Don’t stop reading just because the word Washington appears in this post. We’re going to talk about fun things in our nation’s capital (and elsewhere), with no mention of current political issues or individuals.
My tourist tip of the year: take a bike ride during a visit to D.C. My family did just that earlier this month as part of an East Coast vacation. In a three-hour, nighttime guided bike ride, we learned more about and had time to reflect at all of the following: Washington Monument; White House; Lincoln Memorial; Jefferson Memorial; World War II, Korea and Vietnam War memorials; and a few other memorable spots. A little exercise and a lot of history in a short time period.
I come back to see a story on top presidential tourism spots in 2009. Abraham Lincoln leads the way, with Indiana contributing through visitors to one of his boyhood homes. Franklin Roosevelt and our first three presidents (Washington, Adams and Jefferson) were also high on the list. And there’s a few surprises.
Some highlights from the article:
According to figures collected by the National Parks Service , nearly 6.8 million people visited sites associated with Lincoln last year, including his memorial on the National Mall, Ford’s Theatre and childhood homes in Kentucky, Indiana and Illinois.
In contrast was John F. Kennedy, who falls at the bottom of the list. His Massachusetts home drew only 16,000 visitors last year, mostly nearby residents and students on field trips. It’s only open part of the year and few people know about it, a National Parks Service rep explained. Many Kennedy enthusiasts pay their respects at the Eternal Flame in Arlington National Cemetery, where he rests, or visit the Kennedy Center for the Performing Arts, his living memorial.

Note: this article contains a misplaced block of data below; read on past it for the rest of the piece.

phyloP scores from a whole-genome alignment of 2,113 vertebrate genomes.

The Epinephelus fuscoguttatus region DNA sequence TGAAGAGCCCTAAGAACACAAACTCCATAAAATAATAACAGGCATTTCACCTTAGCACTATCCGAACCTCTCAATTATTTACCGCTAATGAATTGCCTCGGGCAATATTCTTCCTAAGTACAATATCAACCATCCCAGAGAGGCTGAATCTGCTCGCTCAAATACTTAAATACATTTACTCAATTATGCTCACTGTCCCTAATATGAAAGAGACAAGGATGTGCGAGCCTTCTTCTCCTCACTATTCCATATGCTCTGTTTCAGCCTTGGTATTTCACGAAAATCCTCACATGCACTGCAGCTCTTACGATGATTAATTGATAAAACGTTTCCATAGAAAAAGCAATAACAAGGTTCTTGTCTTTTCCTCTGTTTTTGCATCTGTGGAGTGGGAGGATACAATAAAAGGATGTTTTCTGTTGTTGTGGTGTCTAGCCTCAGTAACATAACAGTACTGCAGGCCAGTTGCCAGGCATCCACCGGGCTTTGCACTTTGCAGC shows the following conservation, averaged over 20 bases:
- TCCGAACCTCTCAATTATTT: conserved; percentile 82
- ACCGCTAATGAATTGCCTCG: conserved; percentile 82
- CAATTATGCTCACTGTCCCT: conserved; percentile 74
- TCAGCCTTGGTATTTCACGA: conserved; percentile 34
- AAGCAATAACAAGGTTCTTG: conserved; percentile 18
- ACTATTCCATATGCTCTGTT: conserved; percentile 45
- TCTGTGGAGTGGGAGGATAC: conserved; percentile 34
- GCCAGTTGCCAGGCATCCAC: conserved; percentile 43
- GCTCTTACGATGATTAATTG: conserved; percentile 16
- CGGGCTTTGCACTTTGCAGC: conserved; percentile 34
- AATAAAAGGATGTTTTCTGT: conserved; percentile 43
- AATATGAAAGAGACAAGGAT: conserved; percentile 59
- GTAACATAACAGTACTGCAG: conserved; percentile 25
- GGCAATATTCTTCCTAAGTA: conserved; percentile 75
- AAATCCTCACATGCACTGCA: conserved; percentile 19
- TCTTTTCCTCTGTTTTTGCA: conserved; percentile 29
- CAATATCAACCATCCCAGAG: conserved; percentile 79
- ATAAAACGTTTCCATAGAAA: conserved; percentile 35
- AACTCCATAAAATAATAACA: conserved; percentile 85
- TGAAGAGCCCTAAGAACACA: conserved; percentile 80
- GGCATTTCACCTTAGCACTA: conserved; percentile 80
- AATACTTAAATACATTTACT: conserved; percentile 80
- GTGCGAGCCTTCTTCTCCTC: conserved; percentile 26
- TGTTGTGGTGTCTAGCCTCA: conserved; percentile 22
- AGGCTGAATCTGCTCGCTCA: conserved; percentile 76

Those and several other popular spots like Washington’s Mount Vernon and Jefferson’s Monticello are not managed by the NPS or included on this list. Among the lesser known entities:
Who knew that 162,000 people visited Herbert Hoover’s home in Iowa last year? That’s just shy of the entire population of Des Moines, Iowa’s largest city. The popularity of the place may have less to do Hoover’s presidency, which was darkened by the Great Depression, and more to do with modern-day marketing.
The similarly situated James A. Garfield home in Lawnfield, Ohio, drew far fewer people. Just 17,000 people visited the site recently acquired by the National Parks Service, placing it second to last on the list. Though the Civil War general is a local celebrity in this Cleveland suburb, his national status was limited by the short length of his presidency. Garfield was assassinated six months after taking office.
Special programs, especially those timed to historical events, can make or break a site’s popularity. They even gave Lincoln a boost to the top. Though Lincoln has always been a popular draw — 900,000 people visited his memorial in 1936 — tourists flocked to Lincoln sites last year to celebrate his bicentennial.
The Adams family home in Massachusetts also drew relatively large crowds. Some 250,000 people visited the home of John Adams, who was overshadowed in life and in death by other founding fathers.
The Massachusetts birthplaces of both the second president and his son John Quincy Adams, the sixth president, draws many New Englanders interested in the family’s history. Its location just nine miles from Boston and close to beachside vacation homes doesn’t hurt either.
Tourists are willing to go off the beaten path for one particular president, however. Seniors who lived through Roosevelt’s presidency comprise most of the visitors to his home 90 miles north of New York City.
"For so many in the World War II generation, FDR was their only president," the NPS spokesperson said.